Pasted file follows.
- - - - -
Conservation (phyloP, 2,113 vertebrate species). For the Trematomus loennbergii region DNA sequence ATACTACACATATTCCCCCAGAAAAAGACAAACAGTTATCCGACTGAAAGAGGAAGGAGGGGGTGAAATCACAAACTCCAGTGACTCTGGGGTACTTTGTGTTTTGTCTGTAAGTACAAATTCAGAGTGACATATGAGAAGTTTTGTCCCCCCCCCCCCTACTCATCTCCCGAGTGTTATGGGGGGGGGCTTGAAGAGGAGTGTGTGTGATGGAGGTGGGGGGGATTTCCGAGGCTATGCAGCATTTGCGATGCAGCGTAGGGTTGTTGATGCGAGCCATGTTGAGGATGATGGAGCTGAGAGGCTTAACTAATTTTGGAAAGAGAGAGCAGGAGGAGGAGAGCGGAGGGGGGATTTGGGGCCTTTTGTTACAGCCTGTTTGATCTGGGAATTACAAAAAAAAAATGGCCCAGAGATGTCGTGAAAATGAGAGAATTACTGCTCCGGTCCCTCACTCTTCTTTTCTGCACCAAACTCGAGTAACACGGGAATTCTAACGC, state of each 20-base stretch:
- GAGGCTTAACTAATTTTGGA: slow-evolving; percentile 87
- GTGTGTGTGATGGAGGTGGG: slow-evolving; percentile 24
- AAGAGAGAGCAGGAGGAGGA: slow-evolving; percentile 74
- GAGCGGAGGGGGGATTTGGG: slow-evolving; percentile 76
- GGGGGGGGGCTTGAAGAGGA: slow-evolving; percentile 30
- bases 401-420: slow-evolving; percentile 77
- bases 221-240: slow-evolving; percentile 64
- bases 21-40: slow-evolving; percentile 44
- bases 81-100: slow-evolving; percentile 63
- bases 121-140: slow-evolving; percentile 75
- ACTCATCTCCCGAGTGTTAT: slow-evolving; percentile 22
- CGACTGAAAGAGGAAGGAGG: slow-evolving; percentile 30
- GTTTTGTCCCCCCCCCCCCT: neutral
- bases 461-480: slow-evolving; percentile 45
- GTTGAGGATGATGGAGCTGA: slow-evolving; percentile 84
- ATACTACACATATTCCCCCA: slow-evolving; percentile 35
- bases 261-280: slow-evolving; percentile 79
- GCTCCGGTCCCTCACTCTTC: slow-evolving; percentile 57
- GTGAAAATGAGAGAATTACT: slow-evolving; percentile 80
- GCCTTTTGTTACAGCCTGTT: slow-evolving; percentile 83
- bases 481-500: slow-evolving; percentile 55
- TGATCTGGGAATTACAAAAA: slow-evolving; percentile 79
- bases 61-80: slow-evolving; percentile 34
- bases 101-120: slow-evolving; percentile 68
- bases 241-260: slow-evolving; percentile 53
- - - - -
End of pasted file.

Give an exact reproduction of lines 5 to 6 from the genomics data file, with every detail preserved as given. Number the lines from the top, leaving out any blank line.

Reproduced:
- GAGCGGAGGGGGGATTTGGG: slow-evolving; percentile 76
- GGGGGGGGGCTTGAAGAGGA: slow-evolving; percentile 30